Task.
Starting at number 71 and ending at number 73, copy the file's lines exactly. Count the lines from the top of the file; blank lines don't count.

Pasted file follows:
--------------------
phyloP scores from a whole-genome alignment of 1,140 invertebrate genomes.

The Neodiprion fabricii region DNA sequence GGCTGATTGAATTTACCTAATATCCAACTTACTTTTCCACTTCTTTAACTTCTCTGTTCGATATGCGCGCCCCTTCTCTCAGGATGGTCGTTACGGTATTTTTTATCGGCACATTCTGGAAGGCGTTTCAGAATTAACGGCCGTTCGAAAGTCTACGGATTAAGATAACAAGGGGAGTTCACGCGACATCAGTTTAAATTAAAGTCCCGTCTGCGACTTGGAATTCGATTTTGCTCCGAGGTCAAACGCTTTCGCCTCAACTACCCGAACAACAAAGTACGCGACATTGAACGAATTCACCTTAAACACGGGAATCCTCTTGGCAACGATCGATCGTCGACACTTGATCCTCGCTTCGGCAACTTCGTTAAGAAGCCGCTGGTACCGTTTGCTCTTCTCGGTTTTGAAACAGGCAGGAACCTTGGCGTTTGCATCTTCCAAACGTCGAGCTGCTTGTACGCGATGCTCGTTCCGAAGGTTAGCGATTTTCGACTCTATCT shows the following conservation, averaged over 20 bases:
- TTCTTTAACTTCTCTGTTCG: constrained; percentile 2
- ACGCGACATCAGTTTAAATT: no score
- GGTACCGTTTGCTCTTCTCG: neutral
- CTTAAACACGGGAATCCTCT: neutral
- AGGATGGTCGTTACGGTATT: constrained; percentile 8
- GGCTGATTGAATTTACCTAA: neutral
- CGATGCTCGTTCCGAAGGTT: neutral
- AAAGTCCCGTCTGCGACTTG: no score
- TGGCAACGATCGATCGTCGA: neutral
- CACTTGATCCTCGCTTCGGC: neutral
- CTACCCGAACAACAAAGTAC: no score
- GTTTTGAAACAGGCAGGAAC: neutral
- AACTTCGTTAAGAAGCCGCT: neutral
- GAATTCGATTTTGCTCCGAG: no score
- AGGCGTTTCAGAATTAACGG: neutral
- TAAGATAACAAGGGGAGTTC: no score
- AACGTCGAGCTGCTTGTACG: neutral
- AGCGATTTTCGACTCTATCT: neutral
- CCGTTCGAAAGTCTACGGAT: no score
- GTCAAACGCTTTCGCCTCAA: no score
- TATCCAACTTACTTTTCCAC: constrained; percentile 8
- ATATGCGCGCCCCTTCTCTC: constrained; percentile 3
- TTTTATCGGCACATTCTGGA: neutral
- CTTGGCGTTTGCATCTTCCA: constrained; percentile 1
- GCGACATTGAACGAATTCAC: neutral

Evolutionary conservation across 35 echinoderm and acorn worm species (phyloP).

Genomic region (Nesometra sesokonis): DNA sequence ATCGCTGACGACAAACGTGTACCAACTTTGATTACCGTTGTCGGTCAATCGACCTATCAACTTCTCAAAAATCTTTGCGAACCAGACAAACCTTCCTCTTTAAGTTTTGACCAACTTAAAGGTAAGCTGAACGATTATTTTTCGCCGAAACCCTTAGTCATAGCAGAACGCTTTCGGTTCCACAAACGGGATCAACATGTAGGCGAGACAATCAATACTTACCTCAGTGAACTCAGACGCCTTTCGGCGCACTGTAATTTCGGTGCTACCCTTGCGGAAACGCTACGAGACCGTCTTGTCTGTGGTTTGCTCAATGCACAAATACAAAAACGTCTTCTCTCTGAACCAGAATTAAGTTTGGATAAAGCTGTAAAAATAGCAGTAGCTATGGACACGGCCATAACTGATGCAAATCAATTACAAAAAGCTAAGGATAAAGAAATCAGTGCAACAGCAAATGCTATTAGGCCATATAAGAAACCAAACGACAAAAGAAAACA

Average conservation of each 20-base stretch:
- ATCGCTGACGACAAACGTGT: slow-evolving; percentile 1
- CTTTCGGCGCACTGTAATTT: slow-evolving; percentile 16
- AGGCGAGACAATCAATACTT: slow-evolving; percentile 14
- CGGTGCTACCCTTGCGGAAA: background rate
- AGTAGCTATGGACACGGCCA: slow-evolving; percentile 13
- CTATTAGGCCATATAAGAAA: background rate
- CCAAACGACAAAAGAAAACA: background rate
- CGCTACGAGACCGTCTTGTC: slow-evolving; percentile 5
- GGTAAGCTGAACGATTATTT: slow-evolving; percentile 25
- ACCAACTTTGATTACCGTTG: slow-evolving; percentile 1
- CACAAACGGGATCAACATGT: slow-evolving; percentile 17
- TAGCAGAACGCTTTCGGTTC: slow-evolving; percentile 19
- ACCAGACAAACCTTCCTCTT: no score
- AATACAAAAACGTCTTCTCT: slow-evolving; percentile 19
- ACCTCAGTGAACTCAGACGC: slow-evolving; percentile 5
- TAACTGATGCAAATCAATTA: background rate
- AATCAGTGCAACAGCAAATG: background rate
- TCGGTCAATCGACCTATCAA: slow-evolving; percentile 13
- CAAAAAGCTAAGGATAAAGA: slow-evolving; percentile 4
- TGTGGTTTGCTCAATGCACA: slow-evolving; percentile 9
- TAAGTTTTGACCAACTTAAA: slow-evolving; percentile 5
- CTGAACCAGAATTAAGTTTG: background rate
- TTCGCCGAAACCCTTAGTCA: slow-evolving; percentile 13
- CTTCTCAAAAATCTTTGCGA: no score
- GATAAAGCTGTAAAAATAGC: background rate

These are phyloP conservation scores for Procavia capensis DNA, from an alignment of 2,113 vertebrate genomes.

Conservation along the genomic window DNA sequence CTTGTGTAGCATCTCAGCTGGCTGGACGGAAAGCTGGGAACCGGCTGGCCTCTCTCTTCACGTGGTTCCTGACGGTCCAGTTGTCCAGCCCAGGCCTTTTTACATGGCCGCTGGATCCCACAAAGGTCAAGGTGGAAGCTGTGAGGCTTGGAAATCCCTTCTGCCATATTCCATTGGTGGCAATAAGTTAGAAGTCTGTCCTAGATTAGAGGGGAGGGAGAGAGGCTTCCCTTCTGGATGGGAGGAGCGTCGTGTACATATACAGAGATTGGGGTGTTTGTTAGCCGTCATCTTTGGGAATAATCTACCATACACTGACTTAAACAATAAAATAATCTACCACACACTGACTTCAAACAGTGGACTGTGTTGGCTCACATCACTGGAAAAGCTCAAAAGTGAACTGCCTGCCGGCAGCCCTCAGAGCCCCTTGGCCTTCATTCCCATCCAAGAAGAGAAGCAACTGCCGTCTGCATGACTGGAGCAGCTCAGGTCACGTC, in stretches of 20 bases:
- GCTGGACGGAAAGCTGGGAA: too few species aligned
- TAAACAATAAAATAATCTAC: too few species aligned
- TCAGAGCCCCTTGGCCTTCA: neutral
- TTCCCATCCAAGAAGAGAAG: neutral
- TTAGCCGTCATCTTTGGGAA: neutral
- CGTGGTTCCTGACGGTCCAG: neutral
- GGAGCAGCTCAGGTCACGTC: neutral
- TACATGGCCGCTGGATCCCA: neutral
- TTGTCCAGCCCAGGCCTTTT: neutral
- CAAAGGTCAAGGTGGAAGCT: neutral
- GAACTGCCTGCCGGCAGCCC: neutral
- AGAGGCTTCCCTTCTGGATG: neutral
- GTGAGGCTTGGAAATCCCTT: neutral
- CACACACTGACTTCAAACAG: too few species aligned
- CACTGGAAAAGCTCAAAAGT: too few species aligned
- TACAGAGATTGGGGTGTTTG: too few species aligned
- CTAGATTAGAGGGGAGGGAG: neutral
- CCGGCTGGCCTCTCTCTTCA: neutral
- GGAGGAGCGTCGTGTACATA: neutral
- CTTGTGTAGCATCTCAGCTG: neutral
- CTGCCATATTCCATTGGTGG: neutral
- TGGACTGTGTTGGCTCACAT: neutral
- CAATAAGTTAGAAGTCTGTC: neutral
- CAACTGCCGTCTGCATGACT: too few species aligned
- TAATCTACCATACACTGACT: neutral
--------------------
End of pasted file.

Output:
- CACACACTGACTTCAAACAG: too few species aligned
- CACTGGAAAAGCTCAAAAGT: too few species aligned
- TACAGAGATTGGGGTGTTTG: too few species aligned